Articles by Topic
Articles by Type

Jesus’ Enemies

Christian, tell me why did people want to kill Jesus? He was a peaceful man who taught others to be loving and kind. What was wrong with that?

Because…He threatened the political status quo. Also, He went beyond teaching “Be nice” to claiming “I am the Messiah, and I have all of God’s divine authority”.

Jesus was brought up in the small town of Nazareth in Judea. His (earthly) father Joseph was a carpenter 1. He had several siblings: four named brothers (James, Joseph, Simon, Judas) and plural unnamed “sisters” (Matthew 13:54-56). It was an unremarkable, lower-to-middle-class upbringing.

As a rabbi, He traveled from place to place while He preached about the “kingdom of God“. He didn’t ask for or receive a lot of money; He didn’t incite violence; He didn’t run for political office or any other kind of powerful position. He healed the sick, fed the hungry, and showed love to those who were willing to accept it from Him.

So why did the Jewish leadership hate Him? Why did they coerce the Roman authorities to kill Him, and why did Rome go along with it?


One reason was politics. Israel was a conquered nation, one of many under Roman control. Rome had to keep up with unwilling subjects all around the Mediterranean, from North Africa…through Egypt, Israel, Syria, Iraq, and Turkey…on to Austria, France, Spain, and Britain (See this map). The Empire allowed its subject peoples to live in relative peace, as long as they kept some conditions: Pay lots of taxes, and don’t start trouble. They even allowed a bit of local autonomy, such as letting the Jewish religious leaders continue to “lead” (with oversight from Roman governors who held the real power), again, as long as there were no rebellions or other unruliness.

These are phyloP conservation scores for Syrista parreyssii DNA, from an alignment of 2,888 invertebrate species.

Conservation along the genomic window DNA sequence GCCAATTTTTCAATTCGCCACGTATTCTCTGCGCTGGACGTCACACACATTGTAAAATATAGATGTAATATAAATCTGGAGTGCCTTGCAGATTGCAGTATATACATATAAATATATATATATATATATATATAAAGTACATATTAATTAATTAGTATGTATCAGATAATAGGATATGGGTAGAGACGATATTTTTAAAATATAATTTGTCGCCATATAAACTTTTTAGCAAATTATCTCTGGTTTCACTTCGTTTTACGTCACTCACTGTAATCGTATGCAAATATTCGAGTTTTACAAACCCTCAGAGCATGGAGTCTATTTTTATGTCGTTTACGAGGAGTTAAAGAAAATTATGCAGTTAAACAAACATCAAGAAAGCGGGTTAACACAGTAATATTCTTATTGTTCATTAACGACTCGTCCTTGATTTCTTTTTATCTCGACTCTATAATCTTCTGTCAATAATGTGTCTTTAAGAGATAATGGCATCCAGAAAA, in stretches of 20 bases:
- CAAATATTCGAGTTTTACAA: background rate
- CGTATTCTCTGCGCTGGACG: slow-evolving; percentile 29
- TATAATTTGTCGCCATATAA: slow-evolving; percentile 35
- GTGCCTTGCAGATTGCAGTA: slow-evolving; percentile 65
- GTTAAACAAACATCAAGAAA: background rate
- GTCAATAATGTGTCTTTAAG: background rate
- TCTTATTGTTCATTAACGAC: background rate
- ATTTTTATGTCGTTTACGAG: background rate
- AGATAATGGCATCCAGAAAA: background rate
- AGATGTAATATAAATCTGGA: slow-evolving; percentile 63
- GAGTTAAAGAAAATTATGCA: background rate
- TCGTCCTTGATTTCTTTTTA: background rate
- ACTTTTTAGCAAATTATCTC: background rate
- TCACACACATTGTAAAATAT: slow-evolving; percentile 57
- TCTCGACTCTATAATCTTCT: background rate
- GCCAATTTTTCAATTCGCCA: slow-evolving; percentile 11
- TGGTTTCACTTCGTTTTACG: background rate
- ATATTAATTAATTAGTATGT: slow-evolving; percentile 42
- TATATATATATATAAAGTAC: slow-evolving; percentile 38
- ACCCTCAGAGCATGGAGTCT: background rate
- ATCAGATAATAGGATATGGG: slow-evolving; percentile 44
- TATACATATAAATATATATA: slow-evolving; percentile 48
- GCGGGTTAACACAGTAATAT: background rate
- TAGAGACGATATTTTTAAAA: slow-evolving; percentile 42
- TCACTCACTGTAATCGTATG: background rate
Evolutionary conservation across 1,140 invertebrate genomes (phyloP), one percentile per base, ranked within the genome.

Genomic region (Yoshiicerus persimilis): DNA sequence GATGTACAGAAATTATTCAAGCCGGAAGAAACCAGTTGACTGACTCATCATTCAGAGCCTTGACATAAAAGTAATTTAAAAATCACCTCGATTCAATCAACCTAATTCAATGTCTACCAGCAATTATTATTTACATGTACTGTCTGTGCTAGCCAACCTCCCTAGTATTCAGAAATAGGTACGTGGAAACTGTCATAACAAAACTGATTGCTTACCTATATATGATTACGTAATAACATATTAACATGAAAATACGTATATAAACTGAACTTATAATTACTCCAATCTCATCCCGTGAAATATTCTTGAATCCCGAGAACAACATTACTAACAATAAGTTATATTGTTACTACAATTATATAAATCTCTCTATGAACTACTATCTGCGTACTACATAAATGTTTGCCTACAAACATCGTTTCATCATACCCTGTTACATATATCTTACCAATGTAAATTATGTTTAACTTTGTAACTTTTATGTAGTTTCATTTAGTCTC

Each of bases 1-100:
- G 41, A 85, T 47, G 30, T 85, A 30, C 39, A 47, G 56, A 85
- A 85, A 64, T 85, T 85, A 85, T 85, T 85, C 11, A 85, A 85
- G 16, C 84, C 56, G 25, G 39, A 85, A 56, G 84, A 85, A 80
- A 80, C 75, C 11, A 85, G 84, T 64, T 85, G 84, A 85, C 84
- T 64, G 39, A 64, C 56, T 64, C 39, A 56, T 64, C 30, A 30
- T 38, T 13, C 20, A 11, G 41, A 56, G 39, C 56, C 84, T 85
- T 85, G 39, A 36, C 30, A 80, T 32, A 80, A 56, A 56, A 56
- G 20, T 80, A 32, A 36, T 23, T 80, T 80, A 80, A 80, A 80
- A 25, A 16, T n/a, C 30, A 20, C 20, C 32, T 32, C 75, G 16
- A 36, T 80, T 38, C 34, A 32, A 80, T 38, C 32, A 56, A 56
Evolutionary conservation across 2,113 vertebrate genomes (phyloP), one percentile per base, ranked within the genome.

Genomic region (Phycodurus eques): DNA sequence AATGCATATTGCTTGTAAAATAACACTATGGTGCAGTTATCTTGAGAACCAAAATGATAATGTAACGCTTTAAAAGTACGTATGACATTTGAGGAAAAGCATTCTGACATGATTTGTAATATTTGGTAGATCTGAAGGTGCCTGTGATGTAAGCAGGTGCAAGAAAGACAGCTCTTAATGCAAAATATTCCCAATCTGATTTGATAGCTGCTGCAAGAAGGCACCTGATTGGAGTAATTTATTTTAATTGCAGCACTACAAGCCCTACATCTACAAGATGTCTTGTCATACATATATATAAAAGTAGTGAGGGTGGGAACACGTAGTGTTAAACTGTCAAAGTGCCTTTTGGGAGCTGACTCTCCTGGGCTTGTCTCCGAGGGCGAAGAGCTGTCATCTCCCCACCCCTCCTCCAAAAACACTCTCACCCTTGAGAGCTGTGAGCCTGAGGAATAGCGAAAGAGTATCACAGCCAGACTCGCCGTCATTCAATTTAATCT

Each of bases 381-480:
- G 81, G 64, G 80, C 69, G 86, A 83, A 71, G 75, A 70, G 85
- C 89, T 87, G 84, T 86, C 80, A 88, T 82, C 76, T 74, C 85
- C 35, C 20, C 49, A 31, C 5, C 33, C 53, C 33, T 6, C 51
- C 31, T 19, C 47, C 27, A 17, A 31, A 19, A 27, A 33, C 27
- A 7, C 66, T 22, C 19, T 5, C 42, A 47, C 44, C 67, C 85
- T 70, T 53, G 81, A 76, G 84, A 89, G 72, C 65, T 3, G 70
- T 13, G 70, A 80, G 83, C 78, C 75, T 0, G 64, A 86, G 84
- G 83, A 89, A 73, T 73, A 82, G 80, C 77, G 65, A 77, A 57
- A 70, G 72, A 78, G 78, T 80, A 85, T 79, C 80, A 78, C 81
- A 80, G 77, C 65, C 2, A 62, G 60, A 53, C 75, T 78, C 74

Under those conditions, any un-authorized figure who developed a following was suspect. Was this guy amassing an army to lead a revolt? Others had. Jewish expectation was high for their promised Messiah: the timing was right per Daniel’s prophecy 2 and the people were desperate for a deliverer to lead them to escape Roman oppression. Other rebel leaders had already claimed to be that Messiah in order to attract followers 3. Jesus was an unknown rabbi, not trained by any of the current leadership, and had thousands of the common people swarming to Him wherever He went (Matthew 12:15-16, Matthew 14:13-14, Matthew 19:1-2, Matthew 20:29, Matthew 21:8-9). That looked very dangerous to the status quo!

Divine Claims

Another reason that Jesus raised the ire of the Jewish religious leaders was that He claimed to be more than simply a rabbi. He repeatedly spoke with more than human authority. He referred to Himself as the “Son of Man“, a Messianic figure from Daniel 7:13-14. He used “I am” statements that harked back to the most holy name of God, “I AM”, from Exodus 3:13-14:

With claims like that, if Jesus were NOT divine, then He would be an imposter and a blasphemer who truly deserved to die. To people dedicated to God and determined to enforce the law of Moses — but equally determined not to see how Jesus was fulfilling that law — the things that Jesus said and did would be infuriating.

Challenge to Power